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I've got a company logo with a transparent background (.png) that I am trying to place over a photo of the company's location. When I place the logo in, however, it has a plain white background instead of being transparent.
I've tried taking the logo directly from their website, where it also overlaid over various aspects. When I open that image in a new tab, it shows the transparency grid behind it. It still opens with a plain white background when I try to place it over another layer. When I open it on its own, it only shows up with one layer- background. How do I get this file to stay transparent?
Try Select > Subject, to isolate the logo, then add a Layer Mask and save it as a PSD file and put that on your image and save the resulting combined image as a JPG (keeping the original layered PSD file in case of future changes you might want).
A .png file is not always transparent. What seems intrigating is the fact that it shows transaprency when placed on a separate tab. Could you upload a screencapture od better the logo .png file?
Why not use a native PSD document with transparency (to place on top of the background image)?
Can you share a screenshot including layers?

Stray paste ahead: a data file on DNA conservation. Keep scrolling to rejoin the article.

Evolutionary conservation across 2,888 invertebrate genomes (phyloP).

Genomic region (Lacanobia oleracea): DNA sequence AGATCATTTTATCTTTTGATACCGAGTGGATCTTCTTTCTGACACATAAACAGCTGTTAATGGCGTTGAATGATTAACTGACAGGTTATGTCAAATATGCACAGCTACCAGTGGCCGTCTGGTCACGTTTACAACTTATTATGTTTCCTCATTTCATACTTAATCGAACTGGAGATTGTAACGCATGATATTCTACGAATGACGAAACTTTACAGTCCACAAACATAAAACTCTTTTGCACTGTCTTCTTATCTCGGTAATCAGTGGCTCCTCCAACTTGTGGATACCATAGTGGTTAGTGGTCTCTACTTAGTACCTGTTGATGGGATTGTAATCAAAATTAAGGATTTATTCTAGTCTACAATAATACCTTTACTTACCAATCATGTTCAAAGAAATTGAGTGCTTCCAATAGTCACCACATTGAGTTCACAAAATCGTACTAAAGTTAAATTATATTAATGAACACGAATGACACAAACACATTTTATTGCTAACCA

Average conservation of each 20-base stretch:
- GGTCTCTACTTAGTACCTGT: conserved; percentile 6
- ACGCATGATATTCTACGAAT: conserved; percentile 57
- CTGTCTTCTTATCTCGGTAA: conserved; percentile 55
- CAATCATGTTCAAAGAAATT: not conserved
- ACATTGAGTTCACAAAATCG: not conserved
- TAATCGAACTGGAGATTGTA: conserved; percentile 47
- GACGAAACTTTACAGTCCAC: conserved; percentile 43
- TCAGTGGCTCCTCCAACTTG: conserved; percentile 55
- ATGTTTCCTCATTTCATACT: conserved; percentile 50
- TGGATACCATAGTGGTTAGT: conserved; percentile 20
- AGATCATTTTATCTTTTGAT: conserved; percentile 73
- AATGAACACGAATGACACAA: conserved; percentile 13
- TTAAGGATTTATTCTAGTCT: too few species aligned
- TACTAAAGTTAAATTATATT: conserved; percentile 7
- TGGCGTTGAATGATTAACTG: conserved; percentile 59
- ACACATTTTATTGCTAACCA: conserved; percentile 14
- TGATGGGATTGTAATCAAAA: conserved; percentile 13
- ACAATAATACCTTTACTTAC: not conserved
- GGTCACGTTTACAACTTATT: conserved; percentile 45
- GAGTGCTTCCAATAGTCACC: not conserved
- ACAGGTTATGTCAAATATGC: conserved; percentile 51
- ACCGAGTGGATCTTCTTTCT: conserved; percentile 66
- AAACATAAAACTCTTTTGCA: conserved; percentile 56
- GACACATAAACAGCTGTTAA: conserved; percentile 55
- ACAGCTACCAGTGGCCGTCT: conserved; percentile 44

here is a screenshot with the layers
It's not transparent - I can see it in the layer. Whoever created it did not make it transparent. The transparency grid you are seeing is outside of the white box.
I would add that as a graphic designer you should never accept non vector logos or at least transparent PNG.
They give you anything, from namecard with a stapple in the midle of the logo, word files, BMP…
Clients perfectly know they give bad files but they do not care as long as they find weak people ready to work on it.
The only way to make them aware of you work is to charge for it.
Even a simple one like this should be charged for half a day fee…
Wild, I could not even tell the grid was outside of the box. Thank you!
@melissapiccone is right (great eyes!). The logo was placed on a transparent background but the text surrounding the logo is not. You need a vector file with full transparency; see if you can get one. If not, open the logo file separately, select either the white or the black with the magic wand to make a selection (inverse the selection if you chose black) and remove the surrounding white color with the magic background eraser tool. The end result is not going to be as good, however, depending on the quality of the .png.